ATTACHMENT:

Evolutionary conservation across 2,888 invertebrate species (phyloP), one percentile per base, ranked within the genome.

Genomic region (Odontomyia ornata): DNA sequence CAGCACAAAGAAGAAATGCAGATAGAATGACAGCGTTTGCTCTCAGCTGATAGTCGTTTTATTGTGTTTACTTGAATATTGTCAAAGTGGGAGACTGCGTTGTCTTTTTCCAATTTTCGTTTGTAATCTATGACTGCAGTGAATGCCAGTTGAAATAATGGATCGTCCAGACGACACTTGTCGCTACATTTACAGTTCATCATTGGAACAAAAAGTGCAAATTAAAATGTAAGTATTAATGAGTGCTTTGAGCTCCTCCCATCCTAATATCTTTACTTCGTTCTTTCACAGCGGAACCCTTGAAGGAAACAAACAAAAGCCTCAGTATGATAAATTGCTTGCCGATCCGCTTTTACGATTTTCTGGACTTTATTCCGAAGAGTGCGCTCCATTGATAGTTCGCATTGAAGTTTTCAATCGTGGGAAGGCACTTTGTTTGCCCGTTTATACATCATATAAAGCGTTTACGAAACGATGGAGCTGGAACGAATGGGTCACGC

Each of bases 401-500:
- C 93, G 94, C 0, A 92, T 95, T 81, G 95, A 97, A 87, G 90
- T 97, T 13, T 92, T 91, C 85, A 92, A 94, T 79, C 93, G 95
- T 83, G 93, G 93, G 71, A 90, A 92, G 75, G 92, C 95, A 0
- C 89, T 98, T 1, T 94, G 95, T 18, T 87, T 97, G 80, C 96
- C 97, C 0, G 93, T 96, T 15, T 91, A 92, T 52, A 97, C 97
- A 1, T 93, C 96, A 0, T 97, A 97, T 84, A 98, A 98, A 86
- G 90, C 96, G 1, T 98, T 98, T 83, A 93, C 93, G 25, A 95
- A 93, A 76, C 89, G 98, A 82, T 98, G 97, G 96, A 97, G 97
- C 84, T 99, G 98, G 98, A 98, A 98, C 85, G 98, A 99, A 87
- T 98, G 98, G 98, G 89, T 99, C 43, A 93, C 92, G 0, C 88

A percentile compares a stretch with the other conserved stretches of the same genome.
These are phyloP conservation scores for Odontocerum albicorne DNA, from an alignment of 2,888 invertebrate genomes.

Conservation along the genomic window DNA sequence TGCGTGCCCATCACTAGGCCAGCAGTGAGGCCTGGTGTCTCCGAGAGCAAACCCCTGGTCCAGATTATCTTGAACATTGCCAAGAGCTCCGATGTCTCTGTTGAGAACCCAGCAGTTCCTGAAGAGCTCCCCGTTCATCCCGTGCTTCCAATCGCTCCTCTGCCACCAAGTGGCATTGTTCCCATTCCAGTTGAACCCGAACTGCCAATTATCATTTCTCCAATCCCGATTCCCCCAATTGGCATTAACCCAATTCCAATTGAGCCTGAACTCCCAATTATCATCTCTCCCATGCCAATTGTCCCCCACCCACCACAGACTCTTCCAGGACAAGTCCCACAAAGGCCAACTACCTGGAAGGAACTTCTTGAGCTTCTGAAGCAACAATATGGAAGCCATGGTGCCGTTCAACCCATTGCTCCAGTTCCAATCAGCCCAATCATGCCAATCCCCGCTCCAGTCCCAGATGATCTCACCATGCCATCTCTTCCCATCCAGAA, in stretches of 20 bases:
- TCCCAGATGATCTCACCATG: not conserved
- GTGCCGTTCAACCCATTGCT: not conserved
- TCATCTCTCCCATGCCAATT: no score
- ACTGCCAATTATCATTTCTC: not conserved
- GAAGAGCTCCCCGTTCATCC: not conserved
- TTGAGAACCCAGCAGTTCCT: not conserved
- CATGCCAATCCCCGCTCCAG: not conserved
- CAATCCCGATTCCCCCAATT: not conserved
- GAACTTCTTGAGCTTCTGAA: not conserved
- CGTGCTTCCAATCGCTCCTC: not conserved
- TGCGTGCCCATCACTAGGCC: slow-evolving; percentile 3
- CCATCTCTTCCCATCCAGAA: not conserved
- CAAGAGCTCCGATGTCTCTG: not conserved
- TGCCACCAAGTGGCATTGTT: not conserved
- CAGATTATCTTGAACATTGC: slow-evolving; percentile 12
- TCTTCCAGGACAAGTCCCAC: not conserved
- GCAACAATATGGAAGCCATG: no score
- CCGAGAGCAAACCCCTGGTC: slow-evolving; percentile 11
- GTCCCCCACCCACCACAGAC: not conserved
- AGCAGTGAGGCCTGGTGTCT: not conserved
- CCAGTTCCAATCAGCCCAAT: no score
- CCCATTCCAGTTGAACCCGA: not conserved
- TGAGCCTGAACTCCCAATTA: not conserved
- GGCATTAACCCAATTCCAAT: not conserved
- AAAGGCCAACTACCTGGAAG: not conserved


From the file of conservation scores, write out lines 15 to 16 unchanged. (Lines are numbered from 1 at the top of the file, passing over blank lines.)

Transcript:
These are phyloP conservation scores for Odontocerum albicorne DNA, from an alignment of 2,888 invertebrate genomes.

Conservation along the genomic window DNA sequence TGCGTGCCCATCACTAGGCCAGCAGTGAGGCCTGGTGTCTCCGAGAGCAAACCCCTGGTCCAGATTATCTTGAACATTGCCAAGAGCTCCGATGTCTCTGTTGAGAACCCAGCAGTTCCTGAAGAGCTCCCCGTTCATCCCGTGCTTCCAATCGCTCCTCTGCCACCAAGTGGCATTGTTCCCATTCCAGTTGAACCCGAACTGCCAATTATCATTTCTCCAATCCCGATTCCCCCAATTGGCATTAACCCAATTCCAATTGAGCCTGAACTCCCAATTATCATCTCTCCCATGCCAATTGTCCCCCACCCACCACAGACTCTTCCAGGACAAGTCCCACAAAGGCCAACTACCTGGAAGGAACTTCTTGAGCTTCTGAAGCAACAATATGGAAGCCATGGTGCCGTTCAACCCATTGCTCCAGTTCCAATCAGCCCAATCATGCCAATCCCCGCTCCAGTCCCAGATGATCTCACCATGCCATCTCTTCCCATCCAGAA, in stretches of 20 bases: